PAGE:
Cat Health

House Plants and Your Cat

When Maryann Lee found her cat in a corner, body shaking with convulsions, she rushed her to the vet. After almost a week of being unsure whether her cat, Willy, would survive, she learned that, thankfully, her pet was going to make it. Had Willy died,

Maryann would have had to live with the fact that it was one of her household plants that had killed him.
Willy had chewed on the leaves of some of her plants. Maryann had no idea that her plants could hurt her pets, but she learned the hard way that they can. Precautionary measures could have stopped this from happening. Read below to learn what you can do to protect your cat.

Cat lovers know the joy that having a feline companion can bring. The soft purring as your pet rubs against your leg is enough to make the expenses and time to care for your pet well worth it. This includes removing harmful plants from your cat’s reach. The reason that it’s important to keep poisonous plants away from cats is probably obvious to anyone who has ever had a feline pet: Cats LOVE to snack on greenery! For this reason, houseplants often become an easy target for cats looking for something to munch on.

Sometimes this munching is harmless to the cat (although not to your plants!), but there are many plants that can seriously harm your cat if ingested. Knowing which plants are dangerous is important in order to keep your cat safe.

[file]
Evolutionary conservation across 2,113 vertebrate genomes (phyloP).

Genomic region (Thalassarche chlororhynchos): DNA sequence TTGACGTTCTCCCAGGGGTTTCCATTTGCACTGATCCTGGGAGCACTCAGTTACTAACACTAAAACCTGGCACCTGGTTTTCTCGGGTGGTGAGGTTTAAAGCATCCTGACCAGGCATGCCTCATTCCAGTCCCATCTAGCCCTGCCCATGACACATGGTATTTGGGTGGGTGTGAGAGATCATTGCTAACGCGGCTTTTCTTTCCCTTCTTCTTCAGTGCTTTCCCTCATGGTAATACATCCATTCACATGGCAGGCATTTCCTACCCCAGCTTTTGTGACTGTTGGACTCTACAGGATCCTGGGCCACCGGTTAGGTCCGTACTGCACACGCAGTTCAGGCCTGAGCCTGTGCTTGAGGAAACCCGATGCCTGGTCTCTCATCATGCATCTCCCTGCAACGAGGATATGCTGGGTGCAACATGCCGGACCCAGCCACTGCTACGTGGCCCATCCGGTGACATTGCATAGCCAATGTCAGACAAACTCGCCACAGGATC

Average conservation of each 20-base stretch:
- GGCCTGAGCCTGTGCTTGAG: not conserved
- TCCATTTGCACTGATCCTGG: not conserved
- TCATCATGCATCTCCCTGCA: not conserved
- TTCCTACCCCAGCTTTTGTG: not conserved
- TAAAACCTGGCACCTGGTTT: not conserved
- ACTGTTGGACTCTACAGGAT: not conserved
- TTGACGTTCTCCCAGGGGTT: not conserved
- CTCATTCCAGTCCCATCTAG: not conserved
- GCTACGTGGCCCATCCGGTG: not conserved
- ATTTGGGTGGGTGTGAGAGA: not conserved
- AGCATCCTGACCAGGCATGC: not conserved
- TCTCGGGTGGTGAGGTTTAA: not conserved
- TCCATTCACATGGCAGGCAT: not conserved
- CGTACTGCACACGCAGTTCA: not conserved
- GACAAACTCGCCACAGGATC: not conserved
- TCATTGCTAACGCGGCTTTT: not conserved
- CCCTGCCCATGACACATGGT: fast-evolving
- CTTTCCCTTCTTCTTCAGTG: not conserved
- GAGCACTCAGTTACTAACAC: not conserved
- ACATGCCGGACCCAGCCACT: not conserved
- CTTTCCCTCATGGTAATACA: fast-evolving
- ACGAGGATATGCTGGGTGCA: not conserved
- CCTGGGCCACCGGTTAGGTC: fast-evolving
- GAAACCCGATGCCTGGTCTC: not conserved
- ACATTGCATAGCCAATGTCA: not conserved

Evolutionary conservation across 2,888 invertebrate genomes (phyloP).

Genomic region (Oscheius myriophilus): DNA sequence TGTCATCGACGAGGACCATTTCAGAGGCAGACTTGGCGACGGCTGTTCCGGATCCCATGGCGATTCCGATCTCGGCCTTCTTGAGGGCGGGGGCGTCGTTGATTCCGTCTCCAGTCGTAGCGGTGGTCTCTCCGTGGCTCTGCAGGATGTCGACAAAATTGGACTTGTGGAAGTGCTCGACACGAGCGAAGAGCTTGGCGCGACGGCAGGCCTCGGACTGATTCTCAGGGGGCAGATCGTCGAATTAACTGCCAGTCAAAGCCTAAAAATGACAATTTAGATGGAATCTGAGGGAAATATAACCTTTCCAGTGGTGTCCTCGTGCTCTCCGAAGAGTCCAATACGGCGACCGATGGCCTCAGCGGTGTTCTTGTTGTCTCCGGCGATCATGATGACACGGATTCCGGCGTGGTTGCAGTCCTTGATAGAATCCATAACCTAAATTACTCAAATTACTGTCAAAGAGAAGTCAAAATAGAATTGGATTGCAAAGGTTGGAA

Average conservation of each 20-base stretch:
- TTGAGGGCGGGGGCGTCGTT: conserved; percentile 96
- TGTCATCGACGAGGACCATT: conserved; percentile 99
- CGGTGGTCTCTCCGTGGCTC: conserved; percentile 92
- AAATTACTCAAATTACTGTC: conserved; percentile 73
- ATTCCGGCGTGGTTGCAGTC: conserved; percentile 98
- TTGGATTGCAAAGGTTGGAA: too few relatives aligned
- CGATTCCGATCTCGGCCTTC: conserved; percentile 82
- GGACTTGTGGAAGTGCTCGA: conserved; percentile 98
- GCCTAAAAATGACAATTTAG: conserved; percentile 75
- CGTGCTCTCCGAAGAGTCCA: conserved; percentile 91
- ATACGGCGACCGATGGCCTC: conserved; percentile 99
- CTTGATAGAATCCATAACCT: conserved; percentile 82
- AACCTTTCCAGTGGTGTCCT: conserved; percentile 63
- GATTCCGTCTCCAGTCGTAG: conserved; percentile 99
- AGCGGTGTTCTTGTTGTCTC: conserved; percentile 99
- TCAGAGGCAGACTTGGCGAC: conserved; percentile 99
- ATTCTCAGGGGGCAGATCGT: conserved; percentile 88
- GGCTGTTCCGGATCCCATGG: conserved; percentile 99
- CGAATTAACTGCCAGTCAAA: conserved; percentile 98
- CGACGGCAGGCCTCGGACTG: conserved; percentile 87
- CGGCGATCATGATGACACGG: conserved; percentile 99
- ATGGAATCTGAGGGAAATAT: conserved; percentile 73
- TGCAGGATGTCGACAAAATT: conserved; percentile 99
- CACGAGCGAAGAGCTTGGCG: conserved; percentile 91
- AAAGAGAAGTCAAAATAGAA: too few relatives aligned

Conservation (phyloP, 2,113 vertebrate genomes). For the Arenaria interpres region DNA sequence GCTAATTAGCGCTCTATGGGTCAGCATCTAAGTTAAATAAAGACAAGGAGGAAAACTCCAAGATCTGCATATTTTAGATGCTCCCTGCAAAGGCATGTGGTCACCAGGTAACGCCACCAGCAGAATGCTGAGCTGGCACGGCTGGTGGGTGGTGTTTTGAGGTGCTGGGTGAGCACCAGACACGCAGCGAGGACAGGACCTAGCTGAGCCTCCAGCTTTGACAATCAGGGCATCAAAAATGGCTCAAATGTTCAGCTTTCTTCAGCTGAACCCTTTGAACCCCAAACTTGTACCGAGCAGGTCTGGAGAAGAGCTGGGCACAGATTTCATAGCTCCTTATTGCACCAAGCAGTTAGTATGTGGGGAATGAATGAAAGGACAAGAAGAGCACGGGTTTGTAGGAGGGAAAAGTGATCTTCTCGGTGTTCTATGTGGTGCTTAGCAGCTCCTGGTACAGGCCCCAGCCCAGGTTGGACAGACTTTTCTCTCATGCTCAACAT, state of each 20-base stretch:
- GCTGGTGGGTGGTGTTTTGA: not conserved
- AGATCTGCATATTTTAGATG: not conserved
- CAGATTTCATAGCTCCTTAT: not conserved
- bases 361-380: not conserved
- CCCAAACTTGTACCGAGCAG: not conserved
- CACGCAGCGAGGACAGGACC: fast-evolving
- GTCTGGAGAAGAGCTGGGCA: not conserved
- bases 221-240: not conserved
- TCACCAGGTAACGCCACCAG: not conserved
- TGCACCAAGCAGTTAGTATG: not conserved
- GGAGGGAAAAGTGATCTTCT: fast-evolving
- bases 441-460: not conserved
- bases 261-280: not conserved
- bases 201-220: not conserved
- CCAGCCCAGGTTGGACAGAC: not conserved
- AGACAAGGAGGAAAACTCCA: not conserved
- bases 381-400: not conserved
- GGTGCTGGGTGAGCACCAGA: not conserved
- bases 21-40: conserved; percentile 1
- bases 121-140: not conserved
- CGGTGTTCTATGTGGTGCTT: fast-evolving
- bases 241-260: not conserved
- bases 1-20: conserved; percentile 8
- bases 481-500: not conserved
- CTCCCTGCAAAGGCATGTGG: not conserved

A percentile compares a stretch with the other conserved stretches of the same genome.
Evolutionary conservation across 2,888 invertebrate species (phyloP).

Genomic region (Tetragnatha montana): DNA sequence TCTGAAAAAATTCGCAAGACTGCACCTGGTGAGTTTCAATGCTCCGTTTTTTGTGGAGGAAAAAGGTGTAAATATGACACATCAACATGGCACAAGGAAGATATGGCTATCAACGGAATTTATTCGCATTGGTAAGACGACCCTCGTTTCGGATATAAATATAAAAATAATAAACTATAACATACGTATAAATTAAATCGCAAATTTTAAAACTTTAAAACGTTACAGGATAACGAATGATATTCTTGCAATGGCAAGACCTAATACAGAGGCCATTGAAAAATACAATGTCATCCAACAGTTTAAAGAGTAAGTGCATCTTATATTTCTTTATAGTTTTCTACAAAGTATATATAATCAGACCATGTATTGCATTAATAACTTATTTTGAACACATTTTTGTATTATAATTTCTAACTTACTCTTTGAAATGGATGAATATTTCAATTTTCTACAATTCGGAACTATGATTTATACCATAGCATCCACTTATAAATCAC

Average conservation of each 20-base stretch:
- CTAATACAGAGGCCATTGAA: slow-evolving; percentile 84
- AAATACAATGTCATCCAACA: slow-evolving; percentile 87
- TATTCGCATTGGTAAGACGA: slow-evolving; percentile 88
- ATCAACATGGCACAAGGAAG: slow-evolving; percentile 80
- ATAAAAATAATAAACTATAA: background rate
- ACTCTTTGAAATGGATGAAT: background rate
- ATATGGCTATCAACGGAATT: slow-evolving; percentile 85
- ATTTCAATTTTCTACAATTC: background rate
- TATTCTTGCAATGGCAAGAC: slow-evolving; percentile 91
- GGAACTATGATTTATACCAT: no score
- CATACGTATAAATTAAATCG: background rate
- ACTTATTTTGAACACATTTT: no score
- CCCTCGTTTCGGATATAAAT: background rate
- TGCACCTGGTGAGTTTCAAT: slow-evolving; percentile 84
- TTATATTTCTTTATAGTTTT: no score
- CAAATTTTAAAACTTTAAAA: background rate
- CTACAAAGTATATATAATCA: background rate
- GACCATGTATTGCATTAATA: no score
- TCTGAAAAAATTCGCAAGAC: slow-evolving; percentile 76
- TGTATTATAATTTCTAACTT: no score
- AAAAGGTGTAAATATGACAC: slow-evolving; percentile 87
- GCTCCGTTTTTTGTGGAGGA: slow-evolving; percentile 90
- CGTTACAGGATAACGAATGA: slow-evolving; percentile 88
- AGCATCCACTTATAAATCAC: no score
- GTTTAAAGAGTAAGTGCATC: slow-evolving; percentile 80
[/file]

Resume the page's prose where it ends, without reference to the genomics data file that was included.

One common question is “why do cats eat plants?” There are a few reasons cats enjoy nibbling on your plants. Even wild cats, such as tigers and lions, eat grass. This supports the idea that greens are needed to supplement their fiber intake. Eating a large quantity can cause vomiting, so perhaps they eat plants when they need to rid themselves of a hairball. Some plants may simply taste good to cats. They may also find the crunchy texture enjoyable.

While you probably don’t enjoy seeing your indoor gardening efforts being reduced to shreds by your cats sharp little teeth, eating non-toxic plants is not harmful to your cat. Unfortunately, many plants ARE toxic, and the results of ingesting them can be deadly.

Because cats are such an important part of the family, it’s important that steps are taken to keep them safe and this includes learning which plants can be harmful to your pet.

Most cat owners know that it’s important to have yearly vet visits and vaccines, but fewer are aware of the dangers that may be lurking in the form of houseplants. Some of the most common houseplants can be deadly to cats. The list of harmful plants is long. While a list of plants that are poisonous to cats has been included in this article, it’s always best to check with your vet to be sure that all of the plants in your home are safe for your pet.

Some plants are dangerous in their entirety, while others are harmful only if certain parts of the plant, such as the leaves or seeds, are ingested. Below is a list of harmful plants. Of course, the safest bet is to exclude these plants from your home garden. If that’s not possible, they should be kept safely out of reach of your feline friends.